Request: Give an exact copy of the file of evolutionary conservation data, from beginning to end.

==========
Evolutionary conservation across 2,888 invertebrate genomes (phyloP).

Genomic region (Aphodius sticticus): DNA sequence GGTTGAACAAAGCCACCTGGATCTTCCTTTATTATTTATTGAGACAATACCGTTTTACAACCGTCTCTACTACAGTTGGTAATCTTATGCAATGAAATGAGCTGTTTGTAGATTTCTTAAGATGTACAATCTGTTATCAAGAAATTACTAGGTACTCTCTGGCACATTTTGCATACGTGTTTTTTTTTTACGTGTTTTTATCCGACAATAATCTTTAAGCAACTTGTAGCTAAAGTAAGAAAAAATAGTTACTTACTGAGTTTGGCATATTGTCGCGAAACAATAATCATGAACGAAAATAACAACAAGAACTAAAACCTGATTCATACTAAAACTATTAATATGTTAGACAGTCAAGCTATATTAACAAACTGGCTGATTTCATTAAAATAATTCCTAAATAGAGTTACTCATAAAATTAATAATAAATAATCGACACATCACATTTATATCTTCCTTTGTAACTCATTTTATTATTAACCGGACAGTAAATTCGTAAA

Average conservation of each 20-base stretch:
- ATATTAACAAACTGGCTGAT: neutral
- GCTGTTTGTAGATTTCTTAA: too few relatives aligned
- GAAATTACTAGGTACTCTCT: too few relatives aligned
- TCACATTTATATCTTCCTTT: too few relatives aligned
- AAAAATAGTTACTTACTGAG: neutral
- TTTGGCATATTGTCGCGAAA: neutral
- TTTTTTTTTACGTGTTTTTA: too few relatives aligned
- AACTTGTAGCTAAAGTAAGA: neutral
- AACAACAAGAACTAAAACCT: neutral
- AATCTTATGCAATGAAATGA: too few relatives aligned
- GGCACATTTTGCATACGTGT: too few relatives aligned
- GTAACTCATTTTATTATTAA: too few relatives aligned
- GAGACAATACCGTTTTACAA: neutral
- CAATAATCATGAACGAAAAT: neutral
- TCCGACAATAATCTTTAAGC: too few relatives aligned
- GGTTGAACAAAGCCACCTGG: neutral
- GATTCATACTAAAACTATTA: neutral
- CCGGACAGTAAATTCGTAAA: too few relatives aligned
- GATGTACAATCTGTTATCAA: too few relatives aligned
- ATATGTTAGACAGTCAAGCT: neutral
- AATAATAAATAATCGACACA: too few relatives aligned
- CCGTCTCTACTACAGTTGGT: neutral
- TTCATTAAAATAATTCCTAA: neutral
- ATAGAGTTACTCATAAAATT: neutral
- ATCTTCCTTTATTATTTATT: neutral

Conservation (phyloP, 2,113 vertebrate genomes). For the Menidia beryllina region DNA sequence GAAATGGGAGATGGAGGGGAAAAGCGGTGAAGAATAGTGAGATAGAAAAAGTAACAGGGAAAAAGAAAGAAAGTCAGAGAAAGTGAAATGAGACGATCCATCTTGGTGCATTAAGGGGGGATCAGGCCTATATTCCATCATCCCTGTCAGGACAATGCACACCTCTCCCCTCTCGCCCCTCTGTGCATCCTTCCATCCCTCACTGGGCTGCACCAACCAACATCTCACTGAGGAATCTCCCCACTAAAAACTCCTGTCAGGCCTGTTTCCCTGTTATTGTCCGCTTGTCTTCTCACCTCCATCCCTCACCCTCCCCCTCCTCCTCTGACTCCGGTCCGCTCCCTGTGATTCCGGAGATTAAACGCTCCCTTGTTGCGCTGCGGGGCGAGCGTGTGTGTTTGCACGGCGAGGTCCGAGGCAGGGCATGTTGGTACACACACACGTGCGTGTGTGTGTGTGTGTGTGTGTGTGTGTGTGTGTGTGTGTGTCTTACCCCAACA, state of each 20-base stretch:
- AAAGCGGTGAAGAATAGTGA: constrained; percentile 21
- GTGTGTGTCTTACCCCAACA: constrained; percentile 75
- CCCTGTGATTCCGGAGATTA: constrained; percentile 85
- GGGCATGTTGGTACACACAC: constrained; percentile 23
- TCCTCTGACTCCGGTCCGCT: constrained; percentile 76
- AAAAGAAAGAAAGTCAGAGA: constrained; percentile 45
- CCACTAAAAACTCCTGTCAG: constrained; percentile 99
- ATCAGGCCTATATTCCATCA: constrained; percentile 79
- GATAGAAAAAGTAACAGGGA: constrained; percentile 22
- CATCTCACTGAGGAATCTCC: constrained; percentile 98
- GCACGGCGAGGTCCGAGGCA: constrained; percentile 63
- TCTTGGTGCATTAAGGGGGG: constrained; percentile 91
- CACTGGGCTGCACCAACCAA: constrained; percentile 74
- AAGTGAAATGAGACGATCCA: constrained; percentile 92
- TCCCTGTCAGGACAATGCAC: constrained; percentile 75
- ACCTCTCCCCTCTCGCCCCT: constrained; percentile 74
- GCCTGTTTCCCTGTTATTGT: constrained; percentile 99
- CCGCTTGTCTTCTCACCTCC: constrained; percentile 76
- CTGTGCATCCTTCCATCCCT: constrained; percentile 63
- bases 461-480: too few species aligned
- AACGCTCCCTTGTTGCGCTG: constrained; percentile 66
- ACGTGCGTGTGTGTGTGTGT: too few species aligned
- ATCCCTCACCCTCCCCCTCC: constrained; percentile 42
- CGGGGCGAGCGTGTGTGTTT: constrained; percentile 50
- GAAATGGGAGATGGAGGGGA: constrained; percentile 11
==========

Evolutionary conservation across 2,888 invertebrate genomes (phyloP).

Genomic region (Aphodius sticticus): DNA sequence GGTTGAACAAAGCCACCTGGATCTTCCTTTATTATTTATTGAGACAATACCGTTTTACAACCGTCTCTACTACAGTTGGTAATCTTATGCAATGAAATGAGCTGTTTGTAGATTTCTTAAGATGTACAATCTGTTATCAAGAAATTACTAGGTACTCTCTGGCACATTTTGCATACGTGTTTTTTTTTTACGTGTTTTTATCCGACAATAATCTTTAAGCAACTTGTAGCTAAAGTAAGAAAAAATAGTTACTTACTGAGTTTGGCATATTGTCGCGAAACAATAATCATGAACGAAAATAACAACAAGAACTAAAACCTGATTCATACTAAAACTATTAATATGTTAGACAGTCAAGCTATATTAACAAACTGGCTGATTTCATTAAAATAATTCCTAAATAGAGTTACTCATAAAATTAATAATAAATAATCGACACATCACATTTATATCTTCCTTTGTAACTCATTTTATTATTAACCGGACAGTAAATTCGTAAA

Average conservation of each 20-base stretch:
- ATATTAACAAACTGGCTGAT: neutral
- GCTGTTTGTAGATTTCTTAA: too few relatives aligned
- GAAATTACTAGGTACTCTCT: too few relatives aligned
- TCACATTTATATCTTCCTTT: too few relatives aligned
- AAAAATAGTTACTTACTGAG: neutral
- TTTGGCATATTGTCGCGAAA: neutral
- TTTTTTTTTACGTGTTTTTA: too few relatives aligned
- AACTTGTAGCTAAAGTAAGA: neutral
- AACAACAAGAACTAAAACCT: neutral
- AATCTTATGCAATGAAATGA: too few relatives aligned
- GGCACATTTTGCATACGTGT: too few relatives aligned
- GTAACTCATTTTATTATTAA: too few relatives aligned
- GAGACAATACCGTTTTACAA: neutral
- CAATAATCATGAACGAAAAT: neutral
- TCCGACAATAATCTTTAAGC: too few relatives aligned
- GGTTGAACAAAGCCACCTGG: neutral
- GATTCATACTAAAACTATTA: neutral
- CCGGACAGTAAATTCGTAAA: too few relatives aligned
- GATGTACAATCTGTTATCAA: too few relatives aligned
- ATATGTTAGACAGTCAAGCT: neutral
- AATAATAAATAATCGACACA: too few relatives aligned
- CCGTCTCTACTACAGTTGGT: neutral
- TTCATTAAAATAATTCCTAA: neutral
- ATAGAGTTACTCATAAAATT: neutral
- ATCTTCCTTTATTATTTATT: neutral

Conservation (phyloP, 2,113 vertebrate genomes). For the Menidia beryllina region DNA sequence GAAATGGGAGATGGAGGGGAAAAGCGGTGAAGAATAGTGAGATAGAAAAAGTAACAGGGAAAAAGAAAGAAAGTCAGAGAAAGTGAAATGAGACGATCCATCTTGGTGCATTAAGGGGGGATCAGGCCTATATTCCATCATCCCTGTCAGGACAATGCACACCTCTCCCCTCTCGCCCCTCTGTGCATCCTTCCATCCCTCACTGGGCTGCACCAACCAACATCTCACTGAGGAATCTCCCCACTAAAAACTCCTGTCAGGCCTGTTTCCCTGTTATTGTCCGCTTGTCTTCTCACCTCCATCCCTCACCCTCCCCCTCCTCCTCTGACTCCGGTCCGCTCCCTGTGATTCCGGAGATTAAACGCTCCCTTGTTGCGCTGCGGGGCGAGCGTGTGTGTTTGCACGGCGAGGTCCGAGGCAGGGCATGTTGGTACACACACACGTGCGTGTGTGTGTGTGTGTGTGTGTGTGTGTGTGTGTGTGTGTGTCTTACCCCAACA, state of each 20-base stretch:
- AAAGCGGTGAAGAATAGTGA: constrained; percentile 21
- GTGTGTGTCTTACCCCAACA: constrained; percentile 75
- CCCTGTGATTCCGGAGATTA: constrained; percentile 85
- GGGCATGTTGGTACACACAC: constrained; percentile 23
- TCCTCTGACTCCGGTCCGCT: constrained; percentile 76
- AAAAGAAAGAAAGTCAGAGA: constrained; percentile 45
- CCACTAAAAACTCCTGTCAG: constrained; percentile 99
- ATCAGGCCTATATTCCATCA: constrained; percentile 79
- GATAGAAAAAGTAACAGGGA: constrained; percentile 22
- CATCTCACTGAGGAATCTCC: constrained; percentile 98
- GCACGGCGAGGTCCGAGGCA: constrained; percentile 63
- TCTTGGTGCATTAAGGGGGG: constrained; percentile 91
- CACTGGGCTGCACCAACCAA: constrained; percentile 74
- AAGTGAAATGAGACGATCCA: constrained; percentile 92
- TCCCTGTCAGGACAATGCAC: constrained; percentile 75
- ACCTCTCCCCTCTCGCCCCT: constrained; percentile 74
- GCCTGTTTCCCTGTTATTGT: constrained; percentile 99
- CCGCTTGTCTTCTCACCTCC: constrained; percentile 76
- CTGTGCATCCTTCCATCCCT: constrained; percentile 63
- bases 461-480: too few species aligned
- AACGCTCCCTTGTTGCGCTG: constrained; percentile 66
- ACGTGCGTGTGTGTGTGTGT: too few species aligned
- ATCCCTCACCCTCCCCCTCC: constrained; percentile 42
- CGGGGCGAGCGTGTGTGTTT: constrained; percentile 50
- GAAATGGGAGATGGAGGGGA: constrained; percentile 11